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State OKs August start for Brigantine dredging project

Posted on July 27, 2022

BRIGANTINE — Reversing its decision to postpone dredging to the island’s St. George’s Thorofare until next year, the state Department of Transportation is squeezing the work in this year.

As part of the plan, portions of The Cove are expected to be closed beginning next month, officials said last week.

The waterway has been in dire need of dredging while sediment has piled up near its mouth at the Absecon Inlet making the area hazardous.

“The DOT was very understanding of our concerns and came up with a great plan to complete the project while keeping a majority of The Cove beach open,” Mayor Vince Sera said in a recent statement .

The dredging would hamper some access to The Cove, a popular beach in summer often filled with cars and bathers on the weekends.
The project should begin in early August and be completed in stages. Equipment should be moved into place by Saturday, city officials said, without stating the project’s cost.

The timeframe for the project could be adjusted depending on circumstances, officials said.

NJDOT, after meeting in March with Sera, state Sen. Vince Polistina, R-Atlantic, and a representative of U.S. Rep. Jeff Van Drew, R-2nd, had said the project would have to wait until 2023, given the year’s dredging projects for the year had already been prepared.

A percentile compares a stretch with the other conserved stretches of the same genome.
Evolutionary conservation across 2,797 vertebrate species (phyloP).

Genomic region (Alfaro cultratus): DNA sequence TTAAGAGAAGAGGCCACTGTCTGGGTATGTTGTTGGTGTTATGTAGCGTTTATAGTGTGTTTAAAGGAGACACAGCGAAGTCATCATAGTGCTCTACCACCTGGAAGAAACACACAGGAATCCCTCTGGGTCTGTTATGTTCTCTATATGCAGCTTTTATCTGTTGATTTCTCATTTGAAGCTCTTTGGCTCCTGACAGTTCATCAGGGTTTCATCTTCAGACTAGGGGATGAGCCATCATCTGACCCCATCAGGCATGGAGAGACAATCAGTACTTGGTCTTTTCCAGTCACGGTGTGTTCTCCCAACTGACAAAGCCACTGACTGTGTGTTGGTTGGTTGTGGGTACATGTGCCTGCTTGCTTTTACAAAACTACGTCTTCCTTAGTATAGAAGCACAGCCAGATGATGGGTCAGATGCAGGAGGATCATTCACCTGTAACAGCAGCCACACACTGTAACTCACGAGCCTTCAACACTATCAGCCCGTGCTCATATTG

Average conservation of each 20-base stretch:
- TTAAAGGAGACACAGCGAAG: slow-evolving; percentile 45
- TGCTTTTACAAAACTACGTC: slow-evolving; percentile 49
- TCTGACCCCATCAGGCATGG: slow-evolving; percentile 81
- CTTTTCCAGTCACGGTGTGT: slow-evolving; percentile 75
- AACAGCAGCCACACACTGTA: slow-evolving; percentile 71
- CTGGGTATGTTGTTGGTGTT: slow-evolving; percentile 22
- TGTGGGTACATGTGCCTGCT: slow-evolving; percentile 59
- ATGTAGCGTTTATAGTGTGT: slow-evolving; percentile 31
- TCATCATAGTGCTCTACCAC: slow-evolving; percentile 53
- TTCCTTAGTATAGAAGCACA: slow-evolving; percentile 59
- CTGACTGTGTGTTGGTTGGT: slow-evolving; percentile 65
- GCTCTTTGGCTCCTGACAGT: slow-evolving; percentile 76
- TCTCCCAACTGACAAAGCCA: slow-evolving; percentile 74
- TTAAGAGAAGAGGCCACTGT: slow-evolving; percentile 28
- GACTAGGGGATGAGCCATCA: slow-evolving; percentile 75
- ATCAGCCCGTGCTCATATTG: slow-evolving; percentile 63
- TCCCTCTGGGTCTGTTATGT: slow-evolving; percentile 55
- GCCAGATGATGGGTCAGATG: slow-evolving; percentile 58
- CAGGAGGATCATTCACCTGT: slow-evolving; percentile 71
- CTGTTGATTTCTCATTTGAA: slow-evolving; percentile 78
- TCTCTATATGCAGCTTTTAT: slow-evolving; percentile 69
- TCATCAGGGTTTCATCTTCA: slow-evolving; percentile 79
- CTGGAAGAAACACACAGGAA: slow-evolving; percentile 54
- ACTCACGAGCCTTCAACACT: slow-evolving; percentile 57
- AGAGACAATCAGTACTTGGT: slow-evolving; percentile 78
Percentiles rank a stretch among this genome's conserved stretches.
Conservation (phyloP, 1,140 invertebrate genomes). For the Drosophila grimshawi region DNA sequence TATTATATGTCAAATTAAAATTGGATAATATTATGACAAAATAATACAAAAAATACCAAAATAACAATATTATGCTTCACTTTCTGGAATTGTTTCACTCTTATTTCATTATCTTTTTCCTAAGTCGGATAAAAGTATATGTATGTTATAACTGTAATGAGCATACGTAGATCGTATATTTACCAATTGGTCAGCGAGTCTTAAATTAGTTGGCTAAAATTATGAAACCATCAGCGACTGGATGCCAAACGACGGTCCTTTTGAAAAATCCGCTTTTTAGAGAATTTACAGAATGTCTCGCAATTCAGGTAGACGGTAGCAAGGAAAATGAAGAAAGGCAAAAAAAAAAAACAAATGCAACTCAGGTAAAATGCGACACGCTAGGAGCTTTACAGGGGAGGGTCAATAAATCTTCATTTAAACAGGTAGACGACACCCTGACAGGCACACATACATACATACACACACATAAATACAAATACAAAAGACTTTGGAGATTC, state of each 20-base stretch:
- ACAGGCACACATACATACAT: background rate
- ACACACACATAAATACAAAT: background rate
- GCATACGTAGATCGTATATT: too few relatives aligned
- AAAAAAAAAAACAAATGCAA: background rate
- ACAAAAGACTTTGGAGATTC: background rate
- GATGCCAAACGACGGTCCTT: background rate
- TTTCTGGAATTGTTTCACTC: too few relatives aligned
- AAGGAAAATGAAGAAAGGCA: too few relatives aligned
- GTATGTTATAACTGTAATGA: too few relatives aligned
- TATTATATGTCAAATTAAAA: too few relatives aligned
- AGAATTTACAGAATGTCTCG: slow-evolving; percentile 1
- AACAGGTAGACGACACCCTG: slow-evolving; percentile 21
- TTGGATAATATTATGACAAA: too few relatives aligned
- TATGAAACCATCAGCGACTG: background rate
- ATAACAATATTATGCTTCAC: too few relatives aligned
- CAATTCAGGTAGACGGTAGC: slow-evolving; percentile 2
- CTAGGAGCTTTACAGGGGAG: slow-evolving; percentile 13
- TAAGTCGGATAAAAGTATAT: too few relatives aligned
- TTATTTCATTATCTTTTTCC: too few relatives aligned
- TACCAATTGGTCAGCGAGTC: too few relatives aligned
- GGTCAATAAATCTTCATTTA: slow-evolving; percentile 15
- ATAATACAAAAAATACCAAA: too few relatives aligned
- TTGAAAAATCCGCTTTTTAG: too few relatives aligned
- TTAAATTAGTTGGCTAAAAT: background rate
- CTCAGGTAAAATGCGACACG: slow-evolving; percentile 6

NJDOT told the city the entire Cove would need to be off limits while crews dispose of the piled-up sentiment, but it has formulated a plan where the beach will be closed in sections.

Acknowledging the spot’s value to summer crowds, the city passed on having the project done in 2021, taking a chance on DOT being able to return in 2022.

Why NJDOT changed its mind about the project’s timeframe is unclear.

An NJDOT spokesperson directed questions to a press officer via email, but one did not immediately respond to a request for comment Monday.

The beach will also have its sand replenished as part of the project, officials said.

The project is expected to take between four and six weeks, as long as the weather doesn’t hinder the process, officials said.

Boaters are being notified that they’ll likely be barred from passing through the Thorofare between early August and possibly mid-September while the sediment is being removed, officials said.

The city found itself in a unique situation with having the project completed because the Thorofare is known to be home to a protected bird, in which state Department of Environmental Protection regulations only allow the work to be done in summer, when the island is its busiest.

“The city understands that the timing of this project is not ideal, but due to the DEP regulations on when dredging can be done and the schedule of the contractor, we have no other choice but to allow the DOT to do the project now,” Sera said.

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